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Apple May Become Punchline Of DOJ Investigation

Posted  June 1, 2010

Maybe comedian Jon Stewart had a point about Apple.  Last month, he chastised the chic technology company, saying: “You guys were the rebels, man, the underdogs – people believed in you!  But now, are you becoming … The Man?”

It seems that the U.S. Department of Justice might agree.  According to the New York Times, the DOJ is investigating Apple for using its successful iTunes online music store to muscle Amazon out of the way.

According to the Times, Amazon annoyed Apple by offering promotions to music labels in exchange for an exclusive window to sell those labels’ new songs.  In response, Apple withdrew its own marketing support for the songs that Amazon highlighted.  According to Billboard magazine, which broke word of Apple’s practices in March, one music executive described Apple’s response as: “They are . . . diverting their energy from ‘let’s make this machine better’ to ‘let’s protect what we got.’”

That’s precisely the sort of attitude that attracts antitrust enforcers, especially when it comes from an industry leader.  And in the world of music sales, no other company is even close to Apple.  According to the Times, Apple has 69 percent of the market for online music sales, compared to 8 percent for Amazon, which is the number two in the market.  Indeed, Apple is also the largest music distributer over any platform, surpassing WalMart two years ago.   According to the Times, Apple now has over 25 percent of the entire music sales market.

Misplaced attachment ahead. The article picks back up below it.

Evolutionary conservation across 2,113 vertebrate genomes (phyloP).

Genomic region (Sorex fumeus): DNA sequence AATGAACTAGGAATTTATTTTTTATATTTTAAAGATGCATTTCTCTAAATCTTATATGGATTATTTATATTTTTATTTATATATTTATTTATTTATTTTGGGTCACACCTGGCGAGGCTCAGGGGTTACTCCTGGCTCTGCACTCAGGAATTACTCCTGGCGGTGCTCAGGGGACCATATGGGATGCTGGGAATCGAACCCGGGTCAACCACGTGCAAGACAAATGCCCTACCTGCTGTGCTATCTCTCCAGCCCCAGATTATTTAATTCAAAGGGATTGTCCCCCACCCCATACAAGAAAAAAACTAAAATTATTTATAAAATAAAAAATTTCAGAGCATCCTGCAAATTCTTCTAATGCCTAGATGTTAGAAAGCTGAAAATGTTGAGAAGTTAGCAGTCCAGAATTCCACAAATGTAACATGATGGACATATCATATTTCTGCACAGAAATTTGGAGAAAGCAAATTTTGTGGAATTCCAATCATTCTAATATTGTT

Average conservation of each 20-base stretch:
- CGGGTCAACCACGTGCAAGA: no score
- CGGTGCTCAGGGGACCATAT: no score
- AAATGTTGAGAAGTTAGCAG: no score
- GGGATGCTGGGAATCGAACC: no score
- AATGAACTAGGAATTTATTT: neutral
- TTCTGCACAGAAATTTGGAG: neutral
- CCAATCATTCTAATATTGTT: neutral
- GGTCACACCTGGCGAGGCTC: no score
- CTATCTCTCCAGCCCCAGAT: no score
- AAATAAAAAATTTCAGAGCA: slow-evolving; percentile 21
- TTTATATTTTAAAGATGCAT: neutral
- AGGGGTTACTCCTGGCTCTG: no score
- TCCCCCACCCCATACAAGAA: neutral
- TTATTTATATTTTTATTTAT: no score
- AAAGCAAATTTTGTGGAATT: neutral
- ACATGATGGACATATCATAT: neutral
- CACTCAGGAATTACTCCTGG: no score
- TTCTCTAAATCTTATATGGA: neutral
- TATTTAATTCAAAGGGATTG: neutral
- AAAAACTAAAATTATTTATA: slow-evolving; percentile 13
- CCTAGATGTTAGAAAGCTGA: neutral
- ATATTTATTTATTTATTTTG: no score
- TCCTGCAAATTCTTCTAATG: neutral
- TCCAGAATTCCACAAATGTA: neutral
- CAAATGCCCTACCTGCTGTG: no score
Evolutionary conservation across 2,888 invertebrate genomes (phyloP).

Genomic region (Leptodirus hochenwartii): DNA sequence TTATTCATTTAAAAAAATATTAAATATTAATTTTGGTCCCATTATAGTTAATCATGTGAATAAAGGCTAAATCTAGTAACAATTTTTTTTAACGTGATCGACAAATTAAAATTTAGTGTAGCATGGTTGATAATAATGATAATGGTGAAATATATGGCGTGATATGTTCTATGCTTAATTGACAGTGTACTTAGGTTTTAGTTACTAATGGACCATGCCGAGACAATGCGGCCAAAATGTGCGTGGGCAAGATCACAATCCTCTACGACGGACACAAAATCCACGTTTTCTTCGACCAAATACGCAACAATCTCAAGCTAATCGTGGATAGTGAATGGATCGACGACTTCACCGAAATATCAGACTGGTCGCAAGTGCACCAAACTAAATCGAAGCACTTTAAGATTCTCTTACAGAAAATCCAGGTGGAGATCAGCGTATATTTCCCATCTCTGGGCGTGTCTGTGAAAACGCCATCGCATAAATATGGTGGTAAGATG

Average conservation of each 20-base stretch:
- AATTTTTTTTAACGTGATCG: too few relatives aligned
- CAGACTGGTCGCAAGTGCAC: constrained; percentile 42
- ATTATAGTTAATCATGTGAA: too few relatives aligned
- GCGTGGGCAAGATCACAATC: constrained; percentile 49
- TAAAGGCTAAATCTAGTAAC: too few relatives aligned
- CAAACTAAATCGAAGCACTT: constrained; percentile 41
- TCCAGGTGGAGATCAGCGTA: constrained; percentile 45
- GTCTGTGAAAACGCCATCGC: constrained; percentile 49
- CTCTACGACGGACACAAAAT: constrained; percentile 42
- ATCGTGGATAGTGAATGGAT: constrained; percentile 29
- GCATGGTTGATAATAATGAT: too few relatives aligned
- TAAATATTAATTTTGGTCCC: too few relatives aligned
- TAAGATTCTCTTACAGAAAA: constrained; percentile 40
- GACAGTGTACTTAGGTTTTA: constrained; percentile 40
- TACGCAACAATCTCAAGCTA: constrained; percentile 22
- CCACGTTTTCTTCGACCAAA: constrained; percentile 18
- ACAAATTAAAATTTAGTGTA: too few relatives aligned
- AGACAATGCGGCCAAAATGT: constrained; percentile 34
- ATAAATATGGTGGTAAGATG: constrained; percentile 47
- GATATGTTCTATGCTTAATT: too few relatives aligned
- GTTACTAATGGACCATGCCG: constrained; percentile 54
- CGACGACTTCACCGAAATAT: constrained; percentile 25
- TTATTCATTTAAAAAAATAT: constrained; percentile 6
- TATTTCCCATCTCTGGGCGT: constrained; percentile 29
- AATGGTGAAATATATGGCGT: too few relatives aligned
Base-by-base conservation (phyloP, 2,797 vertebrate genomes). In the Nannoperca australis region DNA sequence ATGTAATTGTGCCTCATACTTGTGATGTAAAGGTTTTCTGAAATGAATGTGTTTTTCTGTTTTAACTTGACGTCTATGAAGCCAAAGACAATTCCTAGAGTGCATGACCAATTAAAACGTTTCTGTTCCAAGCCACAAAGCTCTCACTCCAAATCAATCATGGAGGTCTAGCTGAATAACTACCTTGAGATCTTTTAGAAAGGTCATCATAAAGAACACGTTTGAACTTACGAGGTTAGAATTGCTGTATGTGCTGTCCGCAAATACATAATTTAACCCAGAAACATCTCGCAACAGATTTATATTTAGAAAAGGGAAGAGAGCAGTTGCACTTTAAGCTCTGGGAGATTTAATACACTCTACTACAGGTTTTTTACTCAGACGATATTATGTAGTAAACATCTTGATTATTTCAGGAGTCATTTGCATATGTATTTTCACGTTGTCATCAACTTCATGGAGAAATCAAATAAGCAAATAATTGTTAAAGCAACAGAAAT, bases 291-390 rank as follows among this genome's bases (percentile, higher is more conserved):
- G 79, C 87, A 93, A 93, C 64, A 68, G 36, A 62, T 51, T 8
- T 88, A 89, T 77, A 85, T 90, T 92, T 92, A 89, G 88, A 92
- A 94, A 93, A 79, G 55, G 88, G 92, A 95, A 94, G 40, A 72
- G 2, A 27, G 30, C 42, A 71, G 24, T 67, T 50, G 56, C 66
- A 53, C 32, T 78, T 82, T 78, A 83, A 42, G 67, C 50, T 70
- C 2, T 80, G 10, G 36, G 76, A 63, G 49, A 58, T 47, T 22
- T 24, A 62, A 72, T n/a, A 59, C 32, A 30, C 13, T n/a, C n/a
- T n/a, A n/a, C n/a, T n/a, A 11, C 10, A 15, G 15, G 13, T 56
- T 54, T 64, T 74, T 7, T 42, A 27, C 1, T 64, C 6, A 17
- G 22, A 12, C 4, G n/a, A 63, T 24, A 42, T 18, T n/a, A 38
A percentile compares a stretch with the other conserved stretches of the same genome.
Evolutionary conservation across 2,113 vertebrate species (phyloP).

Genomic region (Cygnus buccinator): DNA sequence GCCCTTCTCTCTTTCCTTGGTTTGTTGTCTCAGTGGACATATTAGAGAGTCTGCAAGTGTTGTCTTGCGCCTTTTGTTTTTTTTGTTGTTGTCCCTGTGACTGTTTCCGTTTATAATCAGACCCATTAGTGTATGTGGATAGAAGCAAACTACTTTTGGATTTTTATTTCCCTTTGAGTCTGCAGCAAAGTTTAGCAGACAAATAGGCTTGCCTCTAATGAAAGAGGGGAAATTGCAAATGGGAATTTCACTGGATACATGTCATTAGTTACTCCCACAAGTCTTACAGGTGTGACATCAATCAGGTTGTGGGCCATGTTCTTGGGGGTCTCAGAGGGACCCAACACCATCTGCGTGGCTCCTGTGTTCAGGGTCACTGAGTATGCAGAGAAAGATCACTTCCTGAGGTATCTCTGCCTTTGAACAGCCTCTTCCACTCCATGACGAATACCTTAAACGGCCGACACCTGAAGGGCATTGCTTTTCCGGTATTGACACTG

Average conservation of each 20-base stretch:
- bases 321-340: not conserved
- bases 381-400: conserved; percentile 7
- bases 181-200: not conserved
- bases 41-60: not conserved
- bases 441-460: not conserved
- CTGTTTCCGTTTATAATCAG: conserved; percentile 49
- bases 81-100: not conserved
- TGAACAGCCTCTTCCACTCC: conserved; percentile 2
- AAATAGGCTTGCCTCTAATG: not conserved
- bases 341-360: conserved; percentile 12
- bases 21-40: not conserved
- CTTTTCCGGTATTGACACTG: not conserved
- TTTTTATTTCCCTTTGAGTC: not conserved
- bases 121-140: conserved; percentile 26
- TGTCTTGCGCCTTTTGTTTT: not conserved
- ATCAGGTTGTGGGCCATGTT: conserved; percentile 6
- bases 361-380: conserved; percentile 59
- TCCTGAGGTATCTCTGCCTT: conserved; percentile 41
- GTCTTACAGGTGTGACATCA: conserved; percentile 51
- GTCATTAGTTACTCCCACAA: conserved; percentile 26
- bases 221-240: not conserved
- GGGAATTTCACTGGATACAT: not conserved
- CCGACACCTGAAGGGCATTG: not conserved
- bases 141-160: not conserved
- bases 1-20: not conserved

As Apple has grown, it has triggered an increasing amount of antitrust scrutiny.  Earlier this month, reports emerged that DOJ or the Federal Trade Commission may investigate Apple for prohibiting writers of programs for its iPhone, iPod, and iPad line from using third-party software to create their applications.  It is also possible that DOJ is investigating Apple and other companies (including Google) for agreeing not to poach each others’ employees.  And last year, the FTC criticized Apple for having Google CEO Eric Schmidt serve on its board, which led soon after to Schmidt’s departure from Apple.

This is not the first time that the government has taken a hard look at online music prices.  In 2006, DOJ started a similar probe of record labels, for trying to raise the change the price of music sales on Apple’s iTunes.  Ultimately, Apple last year introduced more flexible pricing for iTunes music than it initially offered.

The timing for the antitrust story about Apple seems right on the money: on May 26, 2010, Apple became the largest technology company in the world, surpassing Microsoft.  And we all know what happened between DOJ and Microsoft.

Tagged in: Antitrust Enforcement, Price Fixing,